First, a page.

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Submitted by Jim Feist on Tuesday, June 27, 2017 at 12:00 AM

by Jim Feist


    162 games is a long season. Every year teams sprint out of the gate in April and May with October dreams, only to come back to the pack by July. It's not a sprint, of course, but a marathon, where a strong balance of pitching, defense and offense carries the best teams into the postseason. Injuries, too, are key, as well as trades made before the July deadline. Teams have figured out their strengths and weaknesses now and are beginning to look for pieces to add before the deadline, while others are figuring out whom to dump. Here's a look at some recent baseball surging and slumping teams.

Yankees: New York has been trading the last few years to stockpile the farm system and it's paying dividends. The Yankees have a talent group of young players on offense, top 10 in runs scored. RF Aaron Judge has power in his bat while Starlin Castro has star in his name and star in his game.   And the pitching staff has impressed, Top 10 in ERA behind a dominant bullpen. That takes the heat off the starting rotation, which has some age with C.C. Sabathia, so New York might be aggressive at the trading deadline trying to add some rotation help.

Rockies: For years Colorado has been all offense with little pitching and this year doesn't look that much different. They are Top 10 in runs scored, bottom 10 in pitching ERA. The Rockies have a terrific infield that gets on base and can slug behind 33-year old 1B Mark Reynolds, 3B Nolan Arenago and 28-year old D.J. LeMahieu.
  The pitching staff holds hope as they've gone the youth movement with so far positive results in 22-year old Antonio Senzatela, 24-year old Kyle Freeland and 27-year old Tyler Chatwood.  If any team could use a reliable veteran starter for the stretch run it's this group, if they're serious about a strong second half.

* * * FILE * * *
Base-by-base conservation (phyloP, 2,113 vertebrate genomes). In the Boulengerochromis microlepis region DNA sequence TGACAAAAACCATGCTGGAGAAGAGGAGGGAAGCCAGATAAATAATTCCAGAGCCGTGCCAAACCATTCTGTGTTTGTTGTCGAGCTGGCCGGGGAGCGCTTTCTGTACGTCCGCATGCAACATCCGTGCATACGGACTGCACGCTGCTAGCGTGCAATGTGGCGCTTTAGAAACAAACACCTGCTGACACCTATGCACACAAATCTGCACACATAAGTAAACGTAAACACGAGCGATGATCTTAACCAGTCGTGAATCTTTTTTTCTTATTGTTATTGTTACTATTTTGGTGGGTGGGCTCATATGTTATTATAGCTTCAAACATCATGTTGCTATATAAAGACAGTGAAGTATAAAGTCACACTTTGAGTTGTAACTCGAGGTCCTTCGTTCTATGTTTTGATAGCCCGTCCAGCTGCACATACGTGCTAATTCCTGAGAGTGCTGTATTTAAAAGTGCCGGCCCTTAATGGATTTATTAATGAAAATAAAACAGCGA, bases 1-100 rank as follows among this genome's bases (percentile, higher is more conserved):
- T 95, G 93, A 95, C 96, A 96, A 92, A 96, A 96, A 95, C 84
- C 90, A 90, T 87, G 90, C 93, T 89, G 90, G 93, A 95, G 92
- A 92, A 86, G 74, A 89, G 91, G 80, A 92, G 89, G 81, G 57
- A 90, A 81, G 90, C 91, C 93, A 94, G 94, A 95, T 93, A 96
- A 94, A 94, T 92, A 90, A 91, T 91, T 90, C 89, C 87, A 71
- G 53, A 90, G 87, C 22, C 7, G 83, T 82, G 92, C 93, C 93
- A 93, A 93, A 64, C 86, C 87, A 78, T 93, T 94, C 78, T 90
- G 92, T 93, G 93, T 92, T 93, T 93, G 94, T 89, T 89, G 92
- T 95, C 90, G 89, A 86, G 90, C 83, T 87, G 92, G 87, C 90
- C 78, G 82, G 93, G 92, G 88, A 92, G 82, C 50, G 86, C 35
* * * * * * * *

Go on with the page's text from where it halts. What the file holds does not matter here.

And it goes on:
Mariners: Each Seattle looks like a team that's almost there but isn't quite. Any team with an ace like Felix Hernandez won’t have long losing skids. However, the Mariners have fallen short, without much in the rotation beyond injured King Felix and James Paxton.  At least they've found a reliable closer in 23-year old Edwin Diaz, long a concern with this team.
   The offense has been very good behind Nelson Crus, Kyle Seager and Robinson Cano. What stands out is the home/road breakdown, where the Mariners are strong at home but wilt on the road. And those are often long road trips for this team in the northwest.
Pirates: What is going on with Pittsburgh? This young team was supposed to take off two years ago but has been up and down. They have an impressive rotation of James Taillon, Ivan Nova, and Gerrit Cole, while lefty Tony Watson has been great in the closer role.  The offense has been erratic, able to get on base but not plate enough runs. In a three-game series at St. Louis they lost every game 2-1. Might be a good time to go shopping for a bat -- and a team to look at under the total in the second half?

Diamondbacks: Arizona was all offense last year and no pitching during a dreadful 69-93 campaign. But a new manager has brought optimism and better play. A powerhouse offense is led by on-base machine Paul Goldschmidt, RF David Peralta and catcher A.J. Pollack, Top 10 in runs, OBP and slugging.  The pitching staff has been above-average behind Patrick Corbin and Zack Greinke. They look  like a group that will be in it for the long haul and might be shopping for an arm or two next month.

Blue Jays: Wow, did this team get old fast!  Toronto's pitching has taken a step back while the offense has fallen off a cliff, which has been the biggest surprise. What's going on? Father time.  Jose Bautista is 36, Russell Martin is 34 and Kendrys Morales is 33.  If you can fingerpoint any team to be a big seller at the trade deadline it would be this group.






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